News / Arts & Entertainment

    Library of Congress: Much of American Silent Film Heritage Lost

    This undated handout image provided by the Library of Congress shows a motion picture lobby card for D.W. Griffith's "Broken Blossoms" (1919), showing sailors standing over two bodies, lying on the dirt street in Chinatown.
    This undated handout image provided by the Library of Congress shows a motion picture lobby card for D.W. Griffith's "Broken Blossoms" (1919), showing sailors standing over two bodies, lying on the dirt street in Chinatown.
    Reuters
    Nearly three-quarters of America's feature-length silent films have been lost, and the legacy that put Hollywood at the forefront of the movie industry from 1912 to 1929 is endangered, the Library of Congress said Wednesday.

    The first comprehensive study of American feature-length films of the silent era unveiled by the Library of Congress paints a distressing picture. Seventy percent of silent feature-length films have been lost.

    Classics films such as 1926's The Great Gatsby, the 1917 version of Cleopatra and actor Lon Chaney's 1927 London After Midnight are among movies considered lost in their complete form.

    “The Library of Congress can now authoritatively report that the loss of American silent-era feature films constitutes an alarming and irretrievable loss to our nation's cultural record,” said Librarian of Congress James H. Billington.

    About 11,000 silent feature films of American origin were released from 1912 through 1929. Only 14 percent, or about 1,575 titles, exist in their original 35 mm format.

    Five percent of the films that did survive are incomplete and 11 percent of those that are complete are in lower-quality 28 mm or 16 mm format or in foreign versions, according to the study.

    “We have lost most of the creative record from the era that brought American movies to the pinnacle of world cinematic achievement in the 20th century,” Billington said in a statement.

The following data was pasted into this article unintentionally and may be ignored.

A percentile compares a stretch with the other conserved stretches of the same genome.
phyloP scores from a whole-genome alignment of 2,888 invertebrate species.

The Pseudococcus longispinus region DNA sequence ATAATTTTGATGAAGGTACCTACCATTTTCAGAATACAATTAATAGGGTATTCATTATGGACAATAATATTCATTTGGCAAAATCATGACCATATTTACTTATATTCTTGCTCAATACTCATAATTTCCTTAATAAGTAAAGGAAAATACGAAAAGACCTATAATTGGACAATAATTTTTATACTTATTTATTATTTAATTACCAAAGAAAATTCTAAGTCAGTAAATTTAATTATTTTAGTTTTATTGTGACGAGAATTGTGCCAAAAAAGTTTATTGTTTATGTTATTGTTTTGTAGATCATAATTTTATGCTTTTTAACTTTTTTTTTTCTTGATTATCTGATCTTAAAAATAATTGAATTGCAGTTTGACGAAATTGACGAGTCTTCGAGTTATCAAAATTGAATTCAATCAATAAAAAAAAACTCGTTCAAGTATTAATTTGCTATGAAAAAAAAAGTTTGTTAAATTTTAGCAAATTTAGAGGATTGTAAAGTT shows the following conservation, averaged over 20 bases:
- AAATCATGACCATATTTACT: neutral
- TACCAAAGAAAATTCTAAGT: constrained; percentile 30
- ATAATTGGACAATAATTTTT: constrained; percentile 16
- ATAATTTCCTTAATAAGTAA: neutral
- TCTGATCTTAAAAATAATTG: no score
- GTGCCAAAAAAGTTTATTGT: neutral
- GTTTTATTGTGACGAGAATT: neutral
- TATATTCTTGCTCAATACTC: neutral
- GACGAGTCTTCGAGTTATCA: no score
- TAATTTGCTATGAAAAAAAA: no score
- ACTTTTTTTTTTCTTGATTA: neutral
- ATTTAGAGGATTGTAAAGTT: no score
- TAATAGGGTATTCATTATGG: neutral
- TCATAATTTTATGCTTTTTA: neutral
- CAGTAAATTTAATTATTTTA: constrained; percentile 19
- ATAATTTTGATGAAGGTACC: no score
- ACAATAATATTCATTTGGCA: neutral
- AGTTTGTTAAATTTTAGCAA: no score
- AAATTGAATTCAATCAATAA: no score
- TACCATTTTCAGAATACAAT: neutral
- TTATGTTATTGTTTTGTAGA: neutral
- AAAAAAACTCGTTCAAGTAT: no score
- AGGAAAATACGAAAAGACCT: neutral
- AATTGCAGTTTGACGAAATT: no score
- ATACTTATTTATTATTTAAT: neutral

Oscar-winning director Martin Scorsese, an advocate of film preservation, said the findings are invaluable. His film Hugo was inspired by pioneering film-maker Georges Melies who directed hundreds of movies in the late 1890s and early 1900s.

    “The research presented in this report serves as a road map to finding silent films we once thought were gone forever and encourages creative partnerships between the archives and the film industry to save silent cinema,” Scorsese said in a statement.

    In 1990 Scorsese established The Film Foundation, a non-profit organization dedicated to protecting and preserving motion picture history. It has helped to save more than 560 films, according to its website.

    The study, “The Survival of American Silent Feature Films: 1912-1929” - commissioned by the National Film Preservation Board - also showed that of the more than 3,300 films that survived in any format 26 percent were found in other countries, and 24 percent have already been repatriated.

    The Czech Republic has the most American silent films found outside the United States. The report credits overseas archivists with preserving many U.S. silent films.

    The author of the study, historian-archivist David Pierce, also compiled an inventory to help bring American silent films back to the country.

    The report recommended that a nationally-coordinated program be developed to repatriate silent films from foreign archives, as well as a campaign to document unidentified titles.

    It also encourages studios and rights-holders to acquire archival master film elements on unique titles.

    You May Like

    Clinton, Trump and the 'Woman’s Card'

    Ask supporters of Democratic front-runner in US presidential campaign, and they’ll tell you Republican presidential candidate is playing a dangerous hand

    Russian Censorship Group Seeks Chinese Help to Better Control Internet

    At recent Safe Internet League forum in Moscow, speakers from both nations underscored desire for authorities to further limit and control information online

    Video Makeshift Pakistani School Helps Slum Kids

    Free classes in Islamabad park serve a few of the country’s nearly 25 million out-of-school youths; NGO cites ‘education crisis’

    Featured Videos

    Your JavaScript is turned off or you have an old version of Adobe's Flash Player. Get the latest Flash player.
    Turkish Kurd Islamist Rally Stokes Tensionsi
    X
    April 29, 2016 12:28 AM
    In a sign of the rising power of Islamists in Turkey, more than 100,000 people recently gathered in Diyarbakir, the main city in Turkey’s predominantly Kurdish southeast, to mark the birthday of the Prophet Muhammad. The gathering highlighted tensions with the pro-secular Kurdish nationalist movement. Dorian Jones reports from Diyarbakir.
    Video

    Video Turkish Kurd Islamist Rally Stokes Tensions